VANIER: All right. I want a yes or no answer from you, is this a stain on the president's record?

BAUER: Absolutely not. This is a stain on people that don't want to live within the laws that made our country the greatest in the world.

VANIER: Ellis, listen to the president.


DONALD TRUMP, PRESIDENT OF THE UNITED STATES OF AMERICA: The children, the children who can be taken care of quickly, beautifully and immediately. The Democrats forced that law upon our nation. I hate it. I hate to see separation of parents and children.


VANIER: So, Ellis, this comes to the same point, Donald Trump says he hates this but his administration started doing this.

ELLIS HENICAN, POLITICAL ANALYST: So, do something about it. Change it, with the poke of a Twitter finger or stroke of a pen he can change it by the time the segment is over. This is heartbreaking, right? Just actually saying the words yanking children away from their parents. No decent person can say that and not feel bad.

Melania Trump was expressing concern about it. Kellyanne Conway said it caused her great stress. No decent American can let it continue and say hold on, this is not who we are.

VANIER: Can you address Andre's argument that the parents of those kids are putting everybody, the United States and their kids in this situation by bringing their kids illegally across the border?

HENICAN: Well, listen, it would be great if there were no reasons to have to flee the violence and horror of their homelands and seek freedom in America. The world would be better if we didn't help those things going on in the world, but that's a reality, people come for a variety of reasons.

Most of them highly, highly sympathetic reasons, vulnerable people and coming here for the same reasons that our ancestors came here. It's a reality, we are a big and wealthy important country and we have to deal with it, yes, by providing border security and provide decency -- BAUER: We're not wealthy. We are $20 trillion in debt and trying to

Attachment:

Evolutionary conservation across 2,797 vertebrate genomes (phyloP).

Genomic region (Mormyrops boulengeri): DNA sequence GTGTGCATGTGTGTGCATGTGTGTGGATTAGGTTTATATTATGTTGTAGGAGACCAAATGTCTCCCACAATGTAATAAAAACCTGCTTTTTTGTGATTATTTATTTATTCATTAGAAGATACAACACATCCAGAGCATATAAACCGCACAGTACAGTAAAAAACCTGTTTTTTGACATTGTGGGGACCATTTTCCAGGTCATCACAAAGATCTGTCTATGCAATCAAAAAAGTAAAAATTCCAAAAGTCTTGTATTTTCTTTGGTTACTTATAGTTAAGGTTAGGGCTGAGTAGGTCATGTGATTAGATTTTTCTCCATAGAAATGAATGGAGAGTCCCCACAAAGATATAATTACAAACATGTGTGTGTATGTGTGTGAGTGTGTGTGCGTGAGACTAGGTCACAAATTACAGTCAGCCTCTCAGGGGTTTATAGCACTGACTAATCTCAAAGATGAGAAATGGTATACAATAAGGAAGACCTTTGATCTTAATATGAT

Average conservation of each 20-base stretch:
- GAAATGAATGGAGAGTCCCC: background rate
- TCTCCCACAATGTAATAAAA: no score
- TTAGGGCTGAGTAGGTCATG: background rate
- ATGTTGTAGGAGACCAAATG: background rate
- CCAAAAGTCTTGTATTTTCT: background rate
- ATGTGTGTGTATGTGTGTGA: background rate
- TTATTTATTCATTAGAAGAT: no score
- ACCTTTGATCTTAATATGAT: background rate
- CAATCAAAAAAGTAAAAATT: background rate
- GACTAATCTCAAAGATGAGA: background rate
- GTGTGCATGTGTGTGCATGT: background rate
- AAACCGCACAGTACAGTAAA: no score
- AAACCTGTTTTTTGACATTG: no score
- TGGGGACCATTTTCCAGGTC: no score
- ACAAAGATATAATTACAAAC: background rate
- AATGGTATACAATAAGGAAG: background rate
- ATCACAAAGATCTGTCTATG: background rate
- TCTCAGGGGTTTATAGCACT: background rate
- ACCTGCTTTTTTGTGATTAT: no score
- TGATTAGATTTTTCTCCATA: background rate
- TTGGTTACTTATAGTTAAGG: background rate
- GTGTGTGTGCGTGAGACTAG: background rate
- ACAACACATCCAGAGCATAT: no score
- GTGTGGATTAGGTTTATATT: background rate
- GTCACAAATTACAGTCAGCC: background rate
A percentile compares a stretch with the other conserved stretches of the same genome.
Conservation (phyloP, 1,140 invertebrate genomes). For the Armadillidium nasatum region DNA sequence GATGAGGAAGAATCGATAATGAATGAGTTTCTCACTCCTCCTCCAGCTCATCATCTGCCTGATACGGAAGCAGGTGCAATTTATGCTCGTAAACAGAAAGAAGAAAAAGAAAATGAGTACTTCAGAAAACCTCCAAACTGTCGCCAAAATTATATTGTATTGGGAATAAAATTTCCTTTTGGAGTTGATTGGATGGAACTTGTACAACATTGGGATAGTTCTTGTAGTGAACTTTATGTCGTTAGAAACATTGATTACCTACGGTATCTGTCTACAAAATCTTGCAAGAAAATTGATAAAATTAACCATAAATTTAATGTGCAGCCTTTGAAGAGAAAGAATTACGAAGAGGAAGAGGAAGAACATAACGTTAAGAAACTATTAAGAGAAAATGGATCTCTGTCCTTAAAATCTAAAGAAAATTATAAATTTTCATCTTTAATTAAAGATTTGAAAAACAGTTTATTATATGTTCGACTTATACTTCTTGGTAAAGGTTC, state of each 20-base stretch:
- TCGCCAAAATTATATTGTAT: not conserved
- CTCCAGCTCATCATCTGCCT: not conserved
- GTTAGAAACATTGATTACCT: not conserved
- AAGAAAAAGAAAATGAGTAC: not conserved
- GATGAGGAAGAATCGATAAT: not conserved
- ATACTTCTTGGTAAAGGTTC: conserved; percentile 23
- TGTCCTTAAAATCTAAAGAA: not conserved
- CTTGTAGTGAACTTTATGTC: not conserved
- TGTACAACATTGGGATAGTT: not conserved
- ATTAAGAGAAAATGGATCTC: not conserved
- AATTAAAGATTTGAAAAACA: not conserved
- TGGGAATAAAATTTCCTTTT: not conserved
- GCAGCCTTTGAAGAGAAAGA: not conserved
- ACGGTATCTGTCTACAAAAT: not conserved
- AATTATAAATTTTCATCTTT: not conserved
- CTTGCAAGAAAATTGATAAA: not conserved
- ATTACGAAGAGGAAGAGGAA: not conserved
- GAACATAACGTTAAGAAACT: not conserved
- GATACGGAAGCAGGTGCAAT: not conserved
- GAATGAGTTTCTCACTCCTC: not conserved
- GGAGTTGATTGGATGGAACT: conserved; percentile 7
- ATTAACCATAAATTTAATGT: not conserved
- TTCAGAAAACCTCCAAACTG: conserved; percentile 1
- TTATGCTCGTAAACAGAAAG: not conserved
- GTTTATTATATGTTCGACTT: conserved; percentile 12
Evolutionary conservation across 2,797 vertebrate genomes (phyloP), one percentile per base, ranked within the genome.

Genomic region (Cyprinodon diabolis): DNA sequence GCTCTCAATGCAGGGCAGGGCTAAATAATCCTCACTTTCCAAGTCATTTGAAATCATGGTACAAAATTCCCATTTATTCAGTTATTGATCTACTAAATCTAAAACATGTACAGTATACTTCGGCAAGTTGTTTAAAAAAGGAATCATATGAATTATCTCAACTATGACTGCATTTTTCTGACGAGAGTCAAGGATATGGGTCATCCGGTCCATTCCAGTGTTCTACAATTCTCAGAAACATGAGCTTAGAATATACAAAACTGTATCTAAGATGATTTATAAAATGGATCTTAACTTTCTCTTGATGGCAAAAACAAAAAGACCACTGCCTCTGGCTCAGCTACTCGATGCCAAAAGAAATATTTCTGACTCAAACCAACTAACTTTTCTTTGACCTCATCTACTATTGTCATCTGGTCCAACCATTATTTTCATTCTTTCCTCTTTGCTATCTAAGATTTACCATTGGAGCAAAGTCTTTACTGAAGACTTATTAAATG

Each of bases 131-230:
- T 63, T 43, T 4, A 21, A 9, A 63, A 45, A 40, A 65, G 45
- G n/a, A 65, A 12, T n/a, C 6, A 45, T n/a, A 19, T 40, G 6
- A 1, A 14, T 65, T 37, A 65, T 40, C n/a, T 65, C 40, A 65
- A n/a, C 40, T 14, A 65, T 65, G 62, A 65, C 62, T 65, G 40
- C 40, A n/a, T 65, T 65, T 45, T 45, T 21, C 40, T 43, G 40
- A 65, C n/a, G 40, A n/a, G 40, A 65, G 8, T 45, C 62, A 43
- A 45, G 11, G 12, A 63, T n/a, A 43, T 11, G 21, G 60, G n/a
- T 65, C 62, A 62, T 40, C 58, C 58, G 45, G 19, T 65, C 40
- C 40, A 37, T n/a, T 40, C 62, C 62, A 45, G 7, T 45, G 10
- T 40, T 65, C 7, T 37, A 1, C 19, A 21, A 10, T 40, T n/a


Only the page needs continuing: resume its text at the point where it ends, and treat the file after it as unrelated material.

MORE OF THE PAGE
solve the word's problems. Law abiding citizen in the U.S., if they put their own children in danger the Department of Social Services will come and take those children away from the parents. Again, they are doing things that put their children at risk from the onset of bringing them over here.

VANIER: But Andre, I suppose the -- I mean, I think everybody can agree that you have to just decide where to draw the line, and every country has to draw the line somewhere. Those borders are there for a reason and need to be protected. I think everybody can agree on that.

[00:10:08] But the question -- the thing that has people up in arms, and by the way, the first lady among them, it seems, is that we are talking about kids, who are less than 4 years old for some of them. Does that not give you pause, Andre?

BAUER: It does give me pause. I don't think we know all the facts about how long the children are separated. We know it can't be more than 20 days. We know these are caring people to take these jobs, to take care of them --

VANIER: So, you are OK with a 4-year-old being isolated for 20 days from his or her parents?

BAUER: No, but I will say this, the conditions that they are in here in America, where they have good meals and air-conditioning and tv is far better than what most people are telling me on the other side and that's the reason they left from where they were at. So, the argument doesn't hold water to say they are in terrible conditions, that's not the case, they are being treated better than most conditions they left.